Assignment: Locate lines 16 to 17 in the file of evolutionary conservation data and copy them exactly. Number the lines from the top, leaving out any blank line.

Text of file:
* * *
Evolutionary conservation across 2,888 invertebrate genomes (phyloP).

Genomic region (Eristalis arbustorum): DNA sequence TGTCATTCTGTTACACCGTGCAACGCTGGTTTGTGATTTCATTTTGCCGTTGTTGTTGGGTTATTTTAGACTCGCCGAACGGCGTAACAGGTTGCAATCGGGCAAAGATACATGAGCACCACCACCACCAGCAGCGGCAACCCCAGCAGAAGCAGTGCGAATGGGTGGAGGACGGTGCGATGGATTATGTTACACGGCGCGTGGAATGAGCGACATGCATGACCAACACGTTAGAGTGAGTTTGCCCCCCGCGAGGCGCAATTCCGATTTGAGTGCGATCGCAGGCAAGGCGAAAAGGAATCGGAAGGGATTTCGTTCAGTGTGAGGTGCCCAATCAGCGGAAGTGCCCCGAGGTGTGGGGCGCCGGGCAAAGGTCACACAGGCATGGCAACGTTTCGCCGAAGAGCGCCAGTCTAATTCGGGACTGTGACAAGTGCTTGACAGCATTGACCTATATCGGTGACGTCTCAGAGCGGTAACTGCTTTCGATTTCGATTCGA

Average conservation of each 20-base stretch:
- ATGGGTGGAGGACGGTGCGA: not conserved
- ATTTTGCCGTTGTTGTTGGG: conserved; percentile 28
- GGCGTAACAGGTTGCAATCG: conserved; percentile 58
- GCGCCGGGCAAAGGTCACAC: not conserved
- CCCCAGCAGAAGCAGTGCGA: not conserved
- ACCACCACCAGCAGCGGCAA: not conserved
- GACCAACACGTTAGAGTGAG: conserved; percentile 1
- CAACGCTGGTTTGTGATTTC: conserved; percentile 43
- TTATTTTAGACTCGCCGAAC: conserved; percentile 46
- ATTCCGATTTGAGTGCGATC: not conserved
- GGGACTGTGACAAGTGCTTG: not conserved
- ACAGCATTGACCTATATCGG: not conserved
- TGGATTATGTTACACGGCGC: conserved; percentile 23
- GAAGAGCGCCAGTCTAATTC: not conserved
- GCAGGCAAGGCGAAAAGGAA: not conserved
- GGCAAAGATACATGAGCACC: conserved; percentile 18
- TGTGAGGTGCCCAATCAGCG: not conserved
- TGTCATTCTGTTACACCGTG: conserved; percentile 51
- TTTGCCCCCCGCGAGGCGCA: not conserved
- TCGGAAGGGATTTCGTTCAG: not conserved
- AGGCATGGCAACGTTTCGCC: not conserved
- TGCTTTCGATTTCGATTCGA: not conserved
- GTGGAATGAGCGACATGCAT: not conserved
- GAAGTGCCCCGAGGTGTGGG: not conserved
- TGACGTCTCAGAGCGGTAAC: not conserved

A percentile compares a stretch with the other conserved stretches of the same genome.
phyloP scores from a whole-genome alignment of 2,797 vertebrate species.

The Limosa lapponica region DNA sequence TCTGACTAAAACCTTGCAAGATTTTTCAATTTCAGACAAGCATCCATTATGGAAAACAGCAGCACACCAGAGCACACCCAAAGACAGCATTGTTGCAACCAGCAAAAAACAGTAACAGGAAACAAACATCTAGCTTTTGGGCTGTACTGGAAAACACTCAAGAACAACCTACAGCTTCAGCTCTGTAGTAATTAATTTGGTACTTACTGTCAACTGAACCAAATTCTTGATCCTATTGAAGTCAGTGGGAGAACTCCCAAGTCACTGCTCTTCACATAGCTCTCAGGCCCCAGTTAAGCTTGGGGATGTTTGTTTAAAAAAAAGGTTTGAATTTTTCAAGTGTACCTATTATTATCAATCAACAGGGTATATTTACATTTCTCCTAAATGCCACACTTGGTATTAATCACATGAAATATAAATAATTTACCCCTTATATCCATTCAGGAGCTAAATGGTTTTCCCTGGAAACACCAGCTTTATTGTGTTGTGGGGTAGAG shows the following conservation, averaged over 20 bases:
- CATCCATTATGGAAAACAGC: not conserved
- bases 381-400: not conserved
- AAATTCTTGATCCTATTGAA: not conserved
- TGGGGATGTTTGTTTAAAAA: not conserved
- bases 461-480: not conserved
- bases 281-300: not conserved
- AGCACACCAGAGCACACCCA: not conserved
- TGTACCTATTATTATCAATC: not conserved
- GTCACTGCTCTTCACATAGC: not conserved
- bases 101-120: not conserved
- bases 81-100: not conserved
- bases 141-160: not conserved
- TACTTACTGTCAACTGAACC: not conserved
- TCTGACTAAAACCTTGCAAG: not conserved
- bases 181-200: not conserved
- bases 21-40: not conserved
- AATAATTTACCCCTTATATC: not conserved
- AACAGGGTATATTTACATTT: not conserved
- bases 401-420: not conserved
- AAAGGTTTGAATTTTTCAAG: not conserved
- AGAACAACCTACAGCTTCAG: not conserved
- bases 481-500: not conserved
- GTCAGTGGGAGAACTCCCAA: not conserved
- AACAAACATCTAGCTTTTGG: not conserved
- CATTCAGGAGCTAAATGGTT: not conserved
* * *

- TGGATTATGTTACACGGCGC: conserved; percentile 23
- GAAGAGCGCCAGTCTAATTC: not conserved